For all the talk of PR becoming obsolete, some of those on top of the food chain certainly are adapting to the times. I’m a big fan of Richard Edelman’s 6 A.M. blog, and in this recent entry on the increasing confluence of strategy and PR, based on a recent lecture, he runs us through what he sees as the four main attributes of companies’ and organisations’ public engagement anno 2008:
- Be democratic and decentralised: people should be empowered by communications, not just be told things. They should be able to contribute to a story and spread it.
- Inform the conversation: as it’s much easier for companies and other organisations to publish, they should grasp this opportunity and produce good material and be seen as an authority in their subject area.
- Engagement with influencers of all stripes: everyone is a potential influencer, so a broader set of stakeholders expects to be involved. It’s your task to keep them happy.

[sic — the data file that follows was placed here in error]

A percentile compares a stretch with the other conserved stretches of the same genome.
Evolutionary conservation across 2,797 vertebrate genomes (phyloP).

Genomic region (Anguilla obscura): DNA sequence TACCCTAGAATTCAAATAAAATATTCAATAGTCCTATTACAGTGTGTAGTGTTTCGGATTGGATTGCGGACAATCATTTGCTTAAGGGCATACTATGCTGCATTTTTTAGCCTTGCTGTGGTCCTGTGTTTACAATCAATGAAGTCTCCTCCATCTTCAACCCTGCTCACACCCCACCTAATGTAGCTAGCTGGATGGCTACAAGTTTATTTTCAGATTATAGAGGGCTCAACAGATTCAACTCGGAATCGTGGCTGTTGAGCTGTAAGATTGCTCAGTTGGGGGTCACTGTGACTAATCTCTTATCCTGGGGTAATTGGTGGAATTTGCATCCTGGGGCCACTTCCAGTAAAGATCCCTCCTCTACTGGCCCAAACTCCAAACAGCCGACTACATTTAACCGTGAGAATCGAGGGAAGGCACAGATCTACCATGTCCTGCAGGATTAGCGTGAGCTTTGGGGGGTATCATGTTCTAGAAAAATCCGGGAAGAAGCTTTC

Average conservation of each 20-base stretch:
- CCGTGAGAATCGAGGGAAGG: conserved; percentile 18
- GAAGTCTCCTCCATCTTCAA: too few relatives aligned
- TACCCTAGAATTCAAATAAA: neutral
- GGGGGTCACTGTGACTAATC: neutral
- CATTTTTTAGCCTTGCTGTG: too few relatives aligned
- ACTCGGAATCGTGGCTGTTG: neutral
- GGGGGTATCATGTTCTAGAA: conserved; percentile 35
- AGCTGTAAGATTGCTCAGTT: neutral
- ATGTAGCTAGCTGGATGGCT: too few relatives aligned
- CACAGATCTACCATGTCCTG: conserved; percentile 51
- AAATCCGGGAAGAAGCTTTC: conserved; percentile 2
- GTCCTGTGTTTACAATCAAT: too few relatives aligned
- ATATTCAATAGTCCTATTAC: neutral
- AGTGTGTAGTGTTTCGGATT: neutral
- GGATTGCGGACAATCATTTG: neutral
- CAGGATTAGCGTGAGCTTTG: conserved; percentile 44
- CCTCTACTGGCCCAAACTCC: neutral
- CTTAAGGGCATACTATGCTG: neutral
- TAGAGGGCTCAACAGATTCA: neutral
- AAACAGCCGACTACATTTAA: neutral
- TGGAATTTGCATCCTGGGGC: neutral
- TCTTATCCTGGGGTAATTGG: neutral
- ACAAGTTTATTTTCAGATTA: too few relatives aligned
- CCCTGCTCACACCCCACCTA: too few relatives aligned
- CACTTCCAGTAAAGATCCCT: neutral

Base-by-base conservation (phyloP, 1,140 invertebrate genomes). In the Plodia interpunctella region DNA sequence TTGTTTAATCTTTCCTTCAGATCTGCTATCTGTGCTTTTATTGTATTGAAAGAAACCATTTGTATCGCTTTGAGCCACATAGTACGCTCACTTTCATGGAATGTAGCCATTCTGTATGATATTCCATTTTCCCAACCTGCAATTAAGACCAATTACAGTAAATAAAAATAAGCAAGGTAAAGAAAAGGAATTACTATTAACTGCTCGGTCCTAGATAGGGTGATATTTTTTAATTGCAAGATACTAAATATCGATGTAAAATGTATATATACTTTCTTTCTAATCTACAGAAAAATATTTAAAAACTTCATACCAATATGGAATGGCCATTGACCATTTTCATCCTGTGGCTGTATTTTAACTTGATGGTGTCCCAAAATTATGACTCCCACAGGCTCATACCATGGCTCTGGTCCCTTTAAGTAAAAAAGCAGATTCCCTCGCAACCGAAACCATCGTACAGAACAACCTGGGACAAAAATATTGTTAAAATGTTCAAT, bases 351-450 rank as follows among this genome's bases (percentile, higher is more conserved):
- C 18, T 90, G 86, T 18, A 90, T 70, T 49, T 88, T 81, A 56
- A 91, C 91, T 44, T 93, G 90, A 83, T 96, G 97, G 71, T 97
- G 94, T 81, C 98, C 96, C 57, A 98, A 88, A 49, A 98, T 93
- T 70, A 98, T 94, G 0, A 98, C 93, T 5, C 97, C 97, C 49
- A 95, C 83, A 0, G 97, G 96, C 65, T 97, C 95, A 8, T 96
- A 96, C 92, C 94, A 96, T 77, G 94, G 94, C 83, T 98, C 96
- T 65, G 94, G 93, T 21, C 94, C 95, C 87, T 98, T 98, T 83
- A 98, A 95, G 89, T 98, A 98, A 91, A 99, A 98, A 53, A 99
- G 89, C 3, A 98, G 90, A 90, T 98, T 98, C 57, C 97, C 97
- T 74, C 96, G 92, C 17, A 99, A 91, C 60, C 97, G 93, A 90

- Reputation is built on policy and communication: playing a positive role in areas which are of public interest e.g. sustainability, and if need be, engaging with the other side to reach mutual consent.
Points 1 to 3 are of course in great part affected by the web’s role in lowering barriers of entry to the realm of communications. Result? People feel empowered and the role of PR is not so much to mould and control a message in order to influence public opinion, but to listen to the multitude of different voices out there, make sense of it all, and then try to contribute to the conversation in a manner that’s humble and constructive.
Another point I’d add – linked in some way to all of the points above – is that of showcasing real people. These days, hardly anyone trusts companies and most organisations (except NGOs) in large part due to the fact that these have forever been hiding behind advertising, corporate taglines, and over-stylised messaging. People are far more likely to appreciate one-to-one communications, perhaps direct from a CEO him/herself, as in Edelman’s case. Why? Trust is garnered when people feel you’re being candid, are yourself talking directly to them, and seem to care what they think. They’re far more likely to get this impression if you show your face (not always literally – a blog would for instance do), than if all they get is an over-stylised brochure or a jingle.